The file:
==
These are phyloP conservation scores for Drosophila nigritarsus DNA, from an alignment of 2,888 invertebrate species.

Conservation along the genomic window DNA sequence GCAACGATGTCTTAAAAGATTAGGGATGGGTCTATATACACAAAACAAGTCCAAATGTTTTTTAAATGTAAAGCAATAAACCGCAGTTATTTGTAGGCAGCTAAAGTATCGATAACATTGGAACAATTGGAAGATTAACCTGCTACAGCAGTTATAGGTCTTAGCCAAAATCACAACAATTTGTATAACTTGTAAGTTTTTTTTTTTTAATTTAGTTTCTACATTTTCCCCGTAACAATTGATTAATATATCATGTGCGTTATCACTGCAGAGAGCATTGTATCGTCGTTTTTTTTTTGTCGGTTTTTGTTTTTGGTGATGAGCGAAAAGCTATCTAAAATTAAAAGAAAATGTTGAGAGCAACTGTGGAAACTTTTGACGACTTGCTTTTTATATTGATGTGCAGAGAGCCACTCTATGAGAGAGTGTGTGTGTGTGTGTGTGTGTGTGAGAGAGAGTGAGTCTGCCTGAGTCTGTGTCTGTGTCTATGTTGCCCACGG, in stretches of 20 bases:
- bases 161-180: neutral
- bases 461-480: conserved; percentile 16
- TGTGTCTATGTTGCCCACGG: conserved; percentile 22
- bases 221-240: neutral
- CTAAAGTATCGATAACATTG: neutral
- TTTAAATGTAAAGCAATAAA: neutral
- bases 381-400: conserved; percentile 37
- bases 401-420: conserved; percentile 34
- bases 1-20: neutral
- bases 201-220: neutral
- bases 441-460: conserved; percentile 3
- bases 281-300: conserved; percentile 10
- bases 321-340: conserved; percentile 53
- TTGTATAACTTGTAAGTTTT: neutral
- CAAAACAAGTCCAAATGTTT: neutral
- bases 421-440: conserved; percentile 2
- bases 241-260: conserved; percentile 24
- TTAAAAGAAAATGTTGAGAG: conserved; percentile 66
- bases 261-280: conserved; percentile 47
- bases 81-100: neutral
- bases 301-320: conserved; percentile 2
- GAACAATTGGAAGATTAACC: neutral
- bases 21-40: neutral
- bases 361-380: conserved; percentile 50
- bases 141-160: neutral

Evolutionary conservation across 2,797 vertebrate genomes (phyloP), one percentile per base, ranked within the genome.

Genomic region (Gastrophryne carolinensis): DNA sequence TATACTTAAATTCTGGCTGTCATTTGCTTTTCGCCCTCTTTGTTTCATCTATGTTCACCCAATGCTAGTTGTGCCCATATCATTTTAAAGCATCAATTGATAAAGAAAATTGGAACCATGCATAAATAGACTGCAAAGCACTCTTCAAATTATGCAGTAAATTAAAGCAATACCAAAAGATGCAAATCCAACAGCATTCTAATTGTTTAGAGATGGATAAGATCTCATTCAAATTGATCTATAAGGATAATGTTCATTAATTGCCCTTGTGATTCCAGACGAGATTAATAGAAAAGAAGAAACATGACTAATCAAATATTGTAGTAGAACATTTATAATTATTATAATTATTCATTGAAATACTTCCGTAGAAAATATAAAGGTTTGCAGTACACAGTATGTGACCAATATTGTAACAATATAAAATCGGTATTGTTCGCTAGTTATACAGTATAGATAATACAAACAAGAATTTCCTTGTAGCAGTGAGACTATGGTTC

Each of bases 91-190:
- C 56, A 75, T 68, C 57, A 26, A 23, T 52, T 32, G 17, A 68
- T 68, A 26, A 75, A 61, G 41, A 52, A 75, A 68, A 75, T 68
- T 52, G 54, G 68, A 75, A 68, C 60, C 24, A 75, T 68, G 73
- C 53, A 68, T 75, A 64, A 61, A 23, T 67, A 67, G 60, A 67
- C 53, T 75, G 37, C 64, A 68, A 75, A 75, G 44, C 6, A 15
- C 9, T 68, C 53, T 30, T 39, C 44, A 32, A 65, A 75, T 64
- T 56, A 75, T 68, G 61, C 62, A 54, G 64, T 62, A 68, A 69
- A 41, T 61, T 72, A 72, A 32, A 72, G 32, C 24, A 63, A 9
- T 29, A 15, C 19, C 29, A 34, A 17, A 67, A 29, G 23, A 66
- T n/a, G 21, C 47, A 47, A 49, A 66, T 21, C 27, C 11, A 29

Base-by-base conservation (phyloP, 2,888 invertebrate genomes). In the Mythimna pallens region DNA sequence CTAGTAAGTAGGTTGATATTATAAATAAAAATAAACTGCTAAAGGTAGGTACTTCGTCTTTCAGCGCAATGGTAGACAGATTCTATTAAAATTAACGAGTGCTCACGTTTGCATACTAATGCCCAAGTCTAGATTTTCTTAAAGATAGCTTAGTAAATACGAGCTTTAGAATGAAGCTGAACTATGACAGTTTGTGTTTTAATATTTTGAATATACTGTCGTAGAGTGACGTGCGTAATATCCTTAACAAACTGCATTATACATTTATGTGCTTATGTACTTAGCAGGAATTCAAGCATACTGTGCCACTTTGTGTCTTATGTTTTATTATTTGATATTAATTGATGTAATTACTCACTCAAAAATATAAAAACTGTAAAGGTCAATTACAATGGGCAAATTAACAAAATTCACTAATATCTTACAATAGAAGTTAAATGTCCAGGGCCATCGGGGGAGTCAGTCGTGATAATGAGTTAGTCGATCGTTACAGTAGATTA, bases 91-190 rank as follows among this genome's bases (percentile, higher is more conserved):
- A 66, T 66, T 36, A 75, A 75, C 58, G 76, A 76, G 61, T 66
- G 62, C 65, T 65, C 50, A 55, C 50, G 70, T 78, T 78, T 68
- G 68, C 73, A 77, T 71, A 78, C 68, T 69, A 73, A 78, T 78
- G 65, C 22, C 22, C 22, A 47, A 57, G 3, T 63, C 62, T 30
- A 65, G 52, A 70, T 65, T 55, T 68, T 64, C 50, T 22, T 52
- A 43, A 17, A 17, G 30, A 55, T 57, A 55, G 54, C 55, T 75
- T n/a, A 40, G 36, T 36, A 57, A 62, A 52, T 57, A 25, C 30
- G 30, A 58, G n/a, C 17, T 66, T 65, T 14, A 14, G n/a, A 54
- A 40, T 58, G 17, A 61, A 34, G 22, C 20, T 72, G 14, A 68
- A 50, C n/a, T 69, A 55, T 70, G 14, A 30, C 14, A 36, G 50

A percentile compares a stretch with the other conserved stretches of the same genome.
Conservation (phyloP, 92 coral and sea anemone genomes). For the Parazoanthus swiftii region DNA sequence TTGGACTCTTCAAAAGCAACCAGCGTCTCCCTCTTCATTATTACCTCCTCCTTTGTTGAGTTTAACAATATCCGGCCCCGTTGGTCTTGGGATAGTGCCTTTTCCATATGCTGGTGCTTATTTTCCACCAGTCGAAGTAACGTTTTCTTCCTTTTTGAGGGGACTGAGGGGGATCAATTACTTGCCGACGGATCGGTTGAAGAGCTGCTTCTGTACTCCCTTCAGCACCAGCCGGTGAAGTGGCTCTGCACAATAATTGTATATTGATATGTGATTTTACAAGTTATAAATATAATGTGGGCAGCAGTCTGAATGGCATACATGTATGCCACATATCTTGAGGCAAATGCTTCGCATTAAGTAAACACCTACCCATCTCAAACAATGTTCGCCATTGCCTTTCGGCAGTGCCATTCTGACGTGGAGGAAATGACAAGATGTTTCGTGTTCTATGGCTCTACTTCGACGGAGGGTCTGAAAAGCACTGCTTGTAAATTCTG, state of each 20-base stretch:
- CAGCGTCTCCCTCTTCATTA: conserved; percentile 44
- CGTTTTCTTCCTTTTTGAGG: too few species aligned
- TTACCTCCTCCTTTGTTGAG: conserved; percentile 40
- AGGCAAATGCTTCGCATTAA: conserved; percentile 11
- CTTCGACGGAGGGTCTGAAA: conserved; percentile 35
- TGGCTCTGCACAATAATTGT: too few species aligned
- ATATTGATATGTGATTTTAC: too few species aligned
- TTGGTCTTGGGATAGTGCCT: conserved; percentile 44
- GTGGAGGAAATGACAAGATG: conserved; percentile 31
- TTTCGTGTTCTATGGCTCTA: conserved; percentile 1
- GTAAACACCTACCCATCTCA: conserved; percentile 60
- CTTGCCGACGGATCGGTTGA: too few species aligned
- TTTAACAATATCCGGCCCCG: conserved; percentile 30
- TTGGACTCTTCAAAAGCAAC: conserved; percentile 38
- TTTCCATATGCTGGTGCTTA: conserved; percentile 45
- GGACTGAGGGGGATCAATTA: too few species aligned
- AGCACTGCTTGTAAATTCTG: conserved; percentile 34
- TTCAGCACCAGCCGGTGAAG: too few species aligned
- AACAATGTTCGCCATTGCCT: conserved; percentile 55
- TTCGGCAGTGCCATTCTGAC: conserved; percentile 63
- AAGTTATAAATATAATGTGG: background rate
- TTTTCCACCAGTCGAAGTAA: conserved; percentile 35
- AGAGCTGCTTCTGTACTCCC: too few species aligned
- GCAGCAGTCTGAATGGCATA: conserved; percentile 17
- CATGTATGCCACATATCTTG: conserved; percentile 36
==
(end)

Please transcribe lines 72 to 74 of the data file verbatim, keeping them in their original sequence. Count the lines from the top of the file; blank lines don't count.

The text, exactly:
- AACAATGTTCGCCATTGCCT: conserved; percentile 55
- TTCGGCAGTGCCATTCTGAC: conserved; percentile 63
- AAGTTATAAATATAATGTGG: background rate